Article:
In the absence of electromagnetically guided bronchoscopy, TNB is the procedure of choice for pulmonary lesions lacking a visible bronchus entering the lesion.

EBUS and endoscopic ultrasound-based techniques are now considered the standard of care in the staging of nodal disease in lung and esophageal cancer. Mediastinoscopy and mediastinotomy are reserved for patients in whom other diagnostic procedures cannot be performed or in whom other procedures have proved non-diagnostic.

Complications and their management

Complications of TNB include pneumothorax, bleeding, infection, and, rarely, air embolism or needle track seeding by tumor.

Pneumothorax is the most common complication of TNB, occurring in approximately 20 percent of procedures. Only 3-5 percent of all biopsies require catheter or tube drainage for management. Indications for pneumothorax evacuation include large, enlarging, or symptomatic pneumothorax.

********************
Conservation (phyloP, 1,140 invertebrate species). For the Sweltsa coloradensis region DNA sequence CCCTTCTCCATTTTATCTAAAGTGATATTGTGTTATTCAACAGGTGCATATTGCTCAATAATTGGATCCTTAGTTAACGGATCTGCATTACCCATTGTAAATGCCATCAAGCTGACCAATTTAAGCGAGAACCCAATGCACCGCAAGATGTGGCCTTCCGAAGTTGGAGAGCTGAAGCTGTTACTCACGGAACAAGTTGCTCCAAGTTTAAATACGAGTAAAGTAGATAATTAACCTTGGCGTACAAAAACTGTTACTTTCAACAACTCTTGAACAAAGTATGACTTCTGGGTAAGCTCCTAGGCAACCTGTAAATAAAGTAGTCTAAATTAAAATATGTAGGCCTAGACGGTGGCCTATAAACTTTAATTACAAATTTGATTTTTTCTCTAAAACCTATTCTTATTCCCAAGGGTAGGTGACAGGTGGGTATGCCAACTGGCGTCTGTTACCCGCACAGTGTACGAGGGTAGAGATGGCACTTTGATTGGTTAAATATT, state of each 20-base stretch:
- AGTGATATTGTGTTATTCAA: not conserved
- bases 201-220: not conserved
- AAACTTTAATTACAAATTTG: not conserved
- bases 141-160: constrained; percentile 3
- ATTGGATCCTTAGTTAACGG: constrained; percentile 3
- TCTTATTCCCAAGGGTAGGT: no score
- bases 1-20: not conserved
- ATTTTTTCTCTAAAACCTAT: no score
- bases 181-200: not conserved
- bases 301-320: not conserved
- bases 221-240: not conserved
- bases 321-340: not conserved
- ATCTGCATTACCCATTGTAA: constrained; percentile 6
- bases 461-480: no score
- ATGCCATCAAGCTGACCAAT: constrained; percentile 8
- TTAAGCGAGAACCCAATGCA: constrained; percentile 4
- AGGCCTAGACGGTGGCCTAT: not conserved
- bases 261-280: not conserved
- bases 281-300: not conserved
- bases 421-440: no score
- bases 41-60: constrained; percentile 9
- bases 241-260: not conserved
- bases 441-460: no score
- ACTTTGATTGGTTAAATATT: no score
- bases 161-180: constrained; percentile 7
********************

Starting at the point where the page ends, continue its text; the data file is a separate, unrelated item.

Bleeding is commonly noted on the CT scan images obtained during CT-guided TNB. However, hemoptysis is uncommon, occurring in about 5 percent of patients. Patients who experience bleeding are managed conservatively, with the side of the biopsy placed in the dependent position in order to limit aspiration of blood into the contralateral lung.

Infection is very uncommon following TNB, occurring in less than one percent of patients.

Air embolism, which is reported to occur in less than 0.1 percent of procedures, arises from air entry into the pulmonary venous circulation, either directly through a needle positioned inadvertently into a vessel or from creation of a broncho- or alveolo-venous fistulae during needle placement. Cerebrovascular accidents and coronary ischemia are the most serious consequences of air embolism. If recognized during CT-guided biopsy, management includes placement of the patient in the left lateral decubitus position with legs elevated in an attempt to keep air that has entered the left ventricle from reaching the left ventricular outflow tract. Additional management includes transfer to a hyperbaric oxygen chamber.